The Tory trouncing of Labour in Britain’s general election has shocked many people and rendered many more unemployed, save the professional pollsters who predicted the result so badly they will no doubt be rewarded with every opportunity to do so again. Three party leaders have resigned in disgrace, looking like dogs who’ve just gone through a car wash in a convertible. This includes Ed Miliband, once warily considered the least likeliest human being to ever become the head of a first-world government, who has now confirmed the wariness by delivering Labour its worst defeat in 30 years. The party’s Hindenburg has left its loyalists in a state of despair and confusion, though behind the dejection is the mounting awareness that they really have one but themselves to blame.
The scale of democratic reversal is hard to overstate. A mere 48 hours ago, a Labour loss meant failing to navigate the House of Cards-style vagaries of a hung parliament and assembling a tenuous and mutually suspicious coalition with the Scottish National Party, a leftist and populist faction which eight months ago could not convince its constituency to quit the United Kingdom—thanks in no small measure to Labour’s counter-campaign against secession. Today, it means having fallen to an outright Tory majority by about 2 million votes nationwide and 99 seats in a definitively unhung legislature. The SNP, meanwhile, has awoken to find itself still ensconced within the empire but in possession of a near one-party statelet in Scotland (birthplace of the two previous Labour prime ministers). Last night the kilted brass rightly toasted Nicola Sturgeon, a shrewd cross between Elizabeth Warren and Margaret Thatcher, and spoke ecstatically of a Caledonian rout on par with the staving off sci-fi apocalypse in the movie Independence Day.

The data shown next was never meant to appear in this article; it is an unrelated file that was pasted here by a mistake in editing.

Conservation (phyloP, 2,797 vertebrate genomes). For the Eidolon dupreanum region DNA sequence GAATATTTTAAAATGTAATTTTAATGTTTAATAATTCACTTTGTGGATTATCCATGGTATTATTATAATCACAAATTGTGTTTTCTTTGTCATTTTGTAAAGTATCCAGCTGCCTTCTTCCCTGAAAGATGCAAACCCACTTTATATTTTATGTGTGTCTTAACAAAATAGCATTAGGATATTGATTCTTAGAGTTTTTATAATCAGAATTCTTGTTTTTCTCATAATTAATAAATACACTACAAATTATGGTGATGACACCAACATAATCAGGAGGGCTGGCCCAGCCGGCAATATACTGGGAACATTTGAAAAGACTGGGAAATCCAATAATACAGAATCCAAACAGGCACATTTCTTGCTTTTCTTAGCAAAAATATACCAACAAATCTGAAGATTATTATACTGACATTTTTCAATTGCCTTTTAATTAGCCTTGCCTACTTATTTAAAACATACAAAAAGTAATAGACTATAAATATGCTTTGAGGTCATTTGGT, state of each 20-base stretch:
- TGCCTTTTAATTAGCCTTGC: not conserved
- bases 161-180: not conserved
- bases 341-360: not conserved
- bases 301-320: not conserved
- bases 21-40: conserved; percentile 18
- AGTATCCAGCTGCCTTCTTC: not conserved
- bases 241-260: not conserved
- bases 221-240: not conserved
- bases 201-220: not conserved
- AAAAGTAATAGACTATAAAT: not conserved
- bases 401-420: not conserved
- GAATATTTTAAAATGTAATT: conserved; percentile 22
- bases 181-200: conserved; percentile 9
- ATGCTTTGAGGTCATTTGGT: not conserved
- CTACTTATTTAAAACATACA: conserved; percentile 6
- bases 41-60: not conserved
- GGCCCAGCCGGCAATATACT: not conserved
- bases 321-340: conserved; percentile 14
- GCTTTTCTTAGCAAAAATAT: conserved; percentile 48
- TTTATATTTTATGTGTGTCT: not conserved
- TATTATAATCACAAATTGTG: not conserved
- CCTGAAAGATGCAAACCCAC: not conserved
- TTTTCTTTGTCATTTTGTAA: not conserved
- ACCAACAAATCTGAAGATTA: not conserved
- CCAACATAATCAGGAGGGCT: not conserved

Well, Labour’s Shadow Foreign Secretary Douglas Alexander might as well feel like a space alien just done in by Randy Quaid. He succumbed to SNPer Mhairi Black, who is, notably, three things all at once: a 20 year-old still awaiting her university degree, the first non-Labour pol to hold a seat from Paisley and Renfrewshire South in Scotland since the 1920s and the youngest person to be elected to parliament since Milton hawked Paradise Lost. Also scalped in the Labour cull was Scottish party leader Jim Murphy and Shadow Chancellor Ed Balls (who lost in England to a Tory by a few hundred votes). So even before Red Ed blew the election, he’d already lost much of his prospective administration.
Labourites on social media have begun to speak darkly about the “destruction” of their parish and the impossibility of a comeback in 2020, when Cameron plans to cede the leadership—most likely to Boris Johnson, the Conservatives’ uncombed and impervious Falstaff, who is now so popular in London that he gets to be both mayor and MP for a few weeks. At all events, for a party that formerly governed uninterrupted for 13 years, its brightest moment in this race may have been seeing George Galloway, who once donned a leotard and sipped milk at the foot of a 1970s prime time actress on national television, lose his seat to a Zionist-hyena conspiracy orchestrated by Pakistani Muslims.